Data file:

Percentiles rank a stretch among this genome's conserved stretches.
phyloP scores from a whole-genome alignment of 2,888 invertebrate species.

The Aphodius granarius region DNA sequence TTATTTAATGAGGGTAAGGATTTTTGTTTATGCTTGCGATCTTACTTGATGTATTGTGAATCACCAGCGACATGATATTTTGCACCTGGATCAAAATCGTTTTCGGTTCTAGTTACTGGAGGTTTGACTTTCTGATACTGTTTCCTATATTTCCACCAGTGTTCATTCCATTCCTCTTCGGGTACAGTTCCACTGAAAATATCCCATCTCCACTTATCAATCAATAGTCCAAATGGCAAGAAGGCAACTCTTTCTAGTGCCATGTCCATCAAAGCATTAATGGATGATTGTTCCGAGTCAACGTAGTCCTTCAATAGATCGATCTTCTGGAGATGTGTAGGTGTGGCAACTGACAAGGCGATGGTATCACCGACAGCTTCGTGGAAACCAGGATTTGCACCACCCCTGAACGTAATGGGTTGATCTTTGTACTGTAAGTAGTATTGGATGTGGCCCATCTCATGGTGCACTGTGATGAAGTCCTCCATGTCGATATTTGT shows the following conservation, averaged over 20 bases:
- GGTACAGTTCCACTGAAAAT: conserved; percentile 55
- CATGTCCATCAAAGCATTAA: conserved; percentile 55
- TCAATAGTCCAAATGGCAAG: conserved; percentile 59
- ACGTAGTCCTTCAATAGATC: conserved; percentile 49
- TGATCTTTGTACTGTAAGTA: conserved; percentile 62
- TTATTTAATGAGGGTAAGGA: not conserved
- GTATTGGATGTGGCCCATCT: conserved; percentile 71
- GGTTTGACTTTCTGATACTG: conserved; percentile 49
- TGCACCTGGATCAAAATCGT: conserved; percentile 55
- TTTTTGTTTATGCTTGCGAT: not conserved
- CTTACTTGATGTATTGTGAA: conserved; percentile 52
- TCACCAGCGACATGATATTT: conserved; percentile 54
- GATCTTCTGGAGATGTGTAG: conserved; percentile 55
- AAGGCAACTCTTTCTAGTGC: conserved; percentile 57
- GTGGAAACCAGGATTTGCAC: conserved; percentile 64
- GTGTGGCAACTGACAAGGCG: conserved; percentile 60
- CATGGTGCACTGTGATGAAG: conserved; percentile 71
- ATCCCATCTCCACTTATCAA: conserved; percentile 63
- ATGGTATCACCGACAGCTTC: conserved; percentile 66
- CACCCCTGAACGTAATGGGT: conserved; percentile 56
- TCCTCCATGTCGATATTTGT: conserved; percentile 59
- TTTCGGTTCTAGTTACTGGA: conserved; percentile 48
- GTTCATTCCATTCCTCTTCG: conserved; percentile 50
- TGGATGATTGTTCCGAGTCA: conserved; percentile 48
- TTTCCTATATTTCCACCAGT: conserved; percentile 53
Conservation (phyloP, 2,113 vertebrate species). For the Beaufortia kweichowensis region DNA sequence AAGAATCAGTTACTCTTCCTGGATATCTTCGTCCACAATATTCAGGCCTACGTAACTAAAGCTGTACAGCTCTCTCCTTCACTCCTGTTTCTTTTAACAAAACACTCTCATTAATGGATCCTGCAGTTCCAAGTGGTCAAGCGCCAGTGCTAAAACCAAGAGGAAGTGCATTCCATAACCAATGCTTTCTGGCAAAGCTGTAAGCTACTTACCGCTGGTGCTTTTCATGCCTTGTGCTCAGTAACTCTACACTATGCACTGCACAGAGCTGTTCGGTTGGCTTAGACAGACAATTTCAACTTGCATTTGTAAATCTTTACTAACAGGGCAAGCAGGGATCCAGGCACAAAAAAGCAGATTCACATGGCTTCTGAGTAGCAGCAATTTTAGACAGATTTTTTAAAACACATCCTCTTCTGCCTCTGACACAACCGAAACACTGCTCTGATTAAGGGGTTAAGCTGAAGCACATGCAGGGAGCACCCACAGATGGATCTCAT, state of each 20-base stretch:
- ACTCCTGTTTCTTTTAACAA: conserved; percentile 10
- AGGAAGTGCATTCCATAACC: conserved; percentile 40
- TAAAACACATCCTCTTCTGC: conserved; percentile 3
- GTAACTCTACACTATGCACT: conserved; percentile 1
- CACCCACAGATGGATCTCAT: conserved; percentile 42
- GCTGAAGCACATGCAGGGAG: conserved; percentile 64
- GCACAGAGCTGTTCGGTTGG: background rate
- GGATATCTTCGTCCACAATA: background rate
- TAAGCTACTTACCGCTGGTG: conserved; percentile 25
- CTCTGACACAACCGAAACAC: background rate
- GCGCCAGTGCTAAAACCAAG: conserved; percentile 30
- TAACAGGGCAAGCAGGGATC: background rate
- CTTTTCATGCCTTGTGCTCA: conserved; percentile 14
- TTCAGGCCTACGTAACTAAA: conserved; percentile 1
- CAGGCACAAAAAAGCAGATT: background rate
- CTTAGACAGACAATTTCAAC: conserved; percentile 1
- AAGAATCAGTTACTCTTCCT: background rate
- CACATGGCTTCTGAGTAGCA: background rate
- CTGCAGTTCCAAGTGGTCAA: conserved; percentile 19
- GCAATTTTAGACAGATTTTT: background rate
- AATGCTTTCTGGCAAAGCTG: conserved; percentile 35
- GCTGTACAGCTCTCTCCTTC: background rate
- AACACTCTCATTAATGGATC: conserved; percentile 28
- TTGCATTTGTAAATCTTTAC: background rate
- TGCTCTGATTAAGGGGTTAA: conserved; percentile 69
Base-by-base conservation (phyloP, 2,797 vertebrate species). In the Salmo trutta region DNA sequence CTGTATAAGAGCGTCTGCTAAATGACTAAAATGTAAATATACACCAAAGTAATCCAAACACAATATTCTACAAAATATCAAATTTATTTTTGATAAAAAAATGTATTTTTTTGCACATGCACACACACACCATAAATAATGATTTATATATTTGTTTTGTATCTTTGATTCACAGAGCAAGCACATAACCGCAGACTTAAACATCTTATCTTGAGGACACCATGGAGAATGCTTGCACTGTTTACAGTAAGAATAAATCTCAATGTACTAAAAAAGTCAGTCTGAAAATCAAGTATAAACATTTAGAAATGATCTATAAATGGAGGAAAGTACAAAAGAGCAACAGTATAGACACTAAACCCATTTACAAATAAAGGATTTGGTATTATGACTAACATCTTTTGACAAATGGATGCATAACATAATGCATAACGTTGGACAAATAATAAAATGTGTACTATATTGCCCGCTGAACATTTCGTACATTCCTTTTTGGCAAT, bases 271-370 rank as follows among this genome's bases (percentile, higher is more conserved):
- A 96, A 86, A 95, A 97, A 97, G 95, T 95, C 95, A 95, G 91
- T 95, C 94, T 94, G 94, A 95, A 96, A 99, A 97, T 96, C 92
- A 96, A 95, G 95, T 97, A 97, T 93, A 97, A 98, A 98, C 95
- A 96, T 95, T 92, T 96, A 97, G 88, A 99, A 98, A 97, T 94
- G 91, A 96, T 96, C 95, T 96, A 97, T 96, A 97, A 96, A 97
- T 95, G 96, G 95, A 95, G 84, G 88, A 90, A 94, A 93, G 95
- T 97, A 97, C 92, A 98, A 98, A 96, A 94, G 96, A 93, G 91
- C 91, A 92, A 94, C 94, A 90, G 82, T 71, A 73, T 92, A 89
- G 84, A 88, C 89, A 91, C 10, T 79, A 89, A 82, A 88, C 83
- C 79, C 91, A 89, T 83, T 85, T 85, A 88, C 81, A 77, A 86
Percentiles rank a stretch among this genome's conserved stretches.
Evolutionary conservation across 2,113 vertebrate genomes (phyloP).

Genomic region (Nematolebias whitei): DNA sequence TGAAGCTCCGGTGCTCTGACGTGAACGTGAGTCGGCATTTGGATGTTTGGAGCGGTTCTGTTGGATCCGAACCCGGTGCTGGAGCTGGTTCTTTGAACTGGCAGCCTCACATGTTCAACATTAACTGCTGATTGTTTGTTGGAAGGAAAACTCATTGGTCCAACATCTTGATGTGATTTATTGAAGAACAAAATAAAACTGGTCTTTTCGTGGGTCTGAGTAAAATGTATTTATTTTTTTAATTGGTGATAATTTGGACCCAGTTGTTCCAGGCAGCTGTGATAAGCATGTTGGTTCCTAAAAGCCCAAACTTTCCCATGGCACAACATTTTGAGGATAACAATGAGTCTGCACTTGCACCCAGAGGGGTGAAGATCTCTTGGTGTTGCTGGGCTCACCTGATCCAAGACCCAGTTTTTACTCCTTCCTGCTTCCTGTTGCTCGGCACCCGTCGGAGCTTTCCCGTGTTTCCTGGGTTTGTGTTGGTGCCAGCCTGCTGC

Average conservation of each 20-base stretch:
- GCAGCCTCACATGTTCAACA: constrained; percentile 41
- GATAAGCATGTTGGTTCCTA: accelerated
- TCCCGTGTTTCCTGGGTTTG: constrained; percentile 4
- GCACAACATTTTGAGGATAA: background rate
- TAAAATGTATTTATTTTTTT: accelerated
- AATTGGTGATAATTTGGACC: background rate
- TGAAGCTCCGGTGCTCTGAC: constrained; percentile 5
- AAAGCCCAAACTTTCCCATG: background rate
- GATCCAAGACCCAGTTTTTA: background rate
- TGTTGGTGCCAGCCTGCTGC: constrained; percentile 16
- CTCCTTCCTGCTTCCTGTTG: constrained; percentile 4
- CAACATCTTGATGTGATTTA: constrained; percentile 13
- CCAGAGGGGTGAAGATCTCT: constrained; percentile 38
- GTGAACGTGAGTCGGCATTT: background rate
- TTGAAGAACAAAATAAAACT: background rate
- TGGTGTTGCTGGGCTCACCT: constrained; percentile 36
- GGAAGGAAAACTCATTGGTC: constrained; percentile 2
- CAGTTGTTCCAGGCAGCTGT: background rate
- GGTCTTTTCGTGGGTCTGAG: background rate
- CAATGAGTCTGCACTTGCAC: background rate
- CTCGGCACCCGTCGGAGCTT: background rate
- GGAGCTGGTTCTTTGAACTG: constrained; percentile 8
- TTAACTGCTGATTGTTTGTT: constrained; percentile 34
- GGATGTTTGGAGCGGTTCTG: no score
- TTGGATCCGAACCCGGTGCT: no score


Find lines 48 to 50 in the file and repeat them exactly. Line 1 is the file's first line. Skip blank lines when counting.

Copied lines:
- CTGCAGTTCCAAGTGGTCAA: conserved; percentile 19
- GCAATTTTAGACAGATTTTT: background rate
- AATGCTTTCTGGCAAAGCTG: conserved; percentile 35